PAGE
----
Perhaps those flickering lights and bumps in the night are just random occurrences … or maybe not. Some spots in Hingham just feel spooky.Photography by Derrick Zellmann
207 North Main Street
Built more than 300 years ago, the stately house at 207 Main Street is one of the oldest in Hingham and has seen its fair share of owners—most notably, a succession of various members of the Lincoln family (ancestors of Abraham Lincoln).
When current owners Carolyn and Mark Loughlin purchased the house in 1997, they were aware that their new home was once host to people integral to Hingham’s past. What they did not realize, however, is that one or two of them may have chosen to stick around!
That all changed the day an old, yellowed newspaper clipping mysteriously appeared on their front porch. Whoever placed it there must have wanted the couple to know about the ghostly encounters said to have taken place in their home.
“As the story goes,” says Ms. Loughlin, “a certain Solomon Hobart, drunk on grog, threw himself into our fireplace and burned to death. The former owners believed that Solomon could be the one haunting the house.”
As far as the Loughlins are concerned, if there is a ghost, he is a friendly one, and has caused them no trouble except for the timer on the outdoor lantern, which goes off at random moments.
“We have replaced that timer several times, but it never seems to work,” says Loughlin. “I always say: ‘That’s Solomon Hobart, because there is no mechanical reason for it!’” —Laura DeSisto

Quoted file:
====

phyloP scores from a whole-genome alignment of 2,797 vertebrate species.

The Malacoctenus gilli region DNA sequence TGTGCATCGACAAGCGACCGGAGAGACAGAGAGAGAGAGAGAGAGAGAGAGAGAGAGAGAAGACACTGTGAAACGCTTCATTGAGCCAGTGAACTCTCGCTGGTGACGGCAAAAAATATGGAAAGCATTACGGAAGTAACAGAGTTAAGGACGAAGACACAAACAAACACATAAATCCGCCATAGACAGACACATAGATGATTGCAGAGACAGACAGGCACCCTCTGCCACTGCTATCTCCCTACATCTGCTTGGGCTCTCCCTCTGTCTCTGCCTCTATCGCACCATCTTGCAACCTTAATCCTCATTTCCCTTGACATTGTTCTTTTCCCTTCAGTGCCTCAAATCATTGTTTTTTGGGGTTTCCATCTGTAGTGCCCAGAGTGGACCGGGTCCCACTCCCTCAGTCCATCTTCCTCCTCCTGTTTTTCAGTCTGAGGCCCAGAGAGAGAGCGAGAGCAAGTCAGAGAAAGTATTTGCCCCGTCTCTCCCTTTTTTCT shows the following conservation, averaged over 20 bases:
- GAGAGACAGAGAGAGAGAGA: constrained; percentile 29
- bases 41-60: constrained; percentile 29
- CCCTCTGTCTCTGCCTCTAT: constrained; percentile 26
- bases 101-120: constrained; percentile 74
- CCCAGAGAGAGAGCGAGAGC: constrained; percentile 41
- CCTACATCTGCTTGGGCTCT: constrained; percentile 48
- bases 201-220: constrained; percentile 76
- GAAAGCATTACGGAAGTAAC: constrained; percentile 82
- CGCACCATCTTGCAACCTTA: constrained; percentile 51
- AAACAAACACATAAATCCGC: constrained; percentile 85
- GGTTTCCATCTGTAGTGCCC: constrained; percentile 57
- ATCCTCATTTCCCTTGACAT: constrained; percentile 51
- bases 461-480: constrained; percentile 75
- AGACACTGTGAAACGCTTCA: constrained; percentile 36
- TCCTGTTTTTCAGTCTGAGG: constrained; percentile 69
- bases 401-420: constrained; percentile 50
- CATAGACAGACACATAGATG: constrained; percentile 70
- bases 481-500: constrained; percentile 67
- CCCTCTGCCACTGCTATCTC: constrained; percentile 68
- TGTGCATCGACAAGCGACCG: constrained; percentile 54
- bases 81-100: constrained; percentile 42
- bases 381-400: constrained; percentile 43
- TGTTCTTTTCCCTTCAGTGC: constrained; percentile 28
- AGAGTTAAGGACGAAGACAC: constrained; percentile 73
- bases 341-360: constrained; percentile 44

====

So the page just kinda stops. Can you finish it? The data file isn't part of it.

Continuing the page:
Scarlet Oak Tavern
Historically known as the Daniel Whiton House, the iconic Queen Anne’s Corner eatery Scarlet Oak Tavern is rumored to have been the scene of ghostly activity since its formative years as the Country Fare Restaurant and Whiton House Restaurant.
At least one spirit still lingers on the property, claims Scarlet Oak’s director of human resources and former manager Laura Ferry, including that of a little girl named Sarah who reportedly died in a fire. Sarah’s presence was first noticed during renovations of the old property in 2008, when two child-sized footprints mysteriously appeared on the exposed beam ceiling above the tavern’s newly built pizza oven. Today they remain a chilling attraction to those visiting the restaurant.
“Lots of the stories have come from the guests and servers,” Ferry says, explaining that the most common reports include wine bottles randomly popping off the shelves of the wine wall, furniture moving by itself and mysterious tiny handprints appearing on various window panes. Ferry remembers several years ago a regular guest, a self-proclaimed clairvoyant, telling his server that he could see a little girl dressed in a Colonial-era poet’s collar and pigtails roaming among the staff. She’s even had her own ghostly encounters, including once in the basement while fetching wine for the bar. “As I was coming up the stairs, I heard this distinct, loud whistle—like someone calling me. I stopped, walked back down a couple steps to look and nobody was there.” —Colby Radomski
Could spirits be lingering around Hingham Harbor? One story that’s captivated our attention is the tale of Sarah Derby (1714-1790), the founder of Derby Academy and daughter of prominent Hingham fisherman John Langley. In her book “South Shore Town,” Newbury Award-winning author and former Hingham resident Elizabeth Coatsworth references Derby’s ghost, “seen as a young girl in an old bodice and torn skirt, rowing into the lea of Ragged Island on a brisk northwesterly day, with the waves slapping long the dory’s sides and the clouds streaming over the crest of Weary-All Hill.”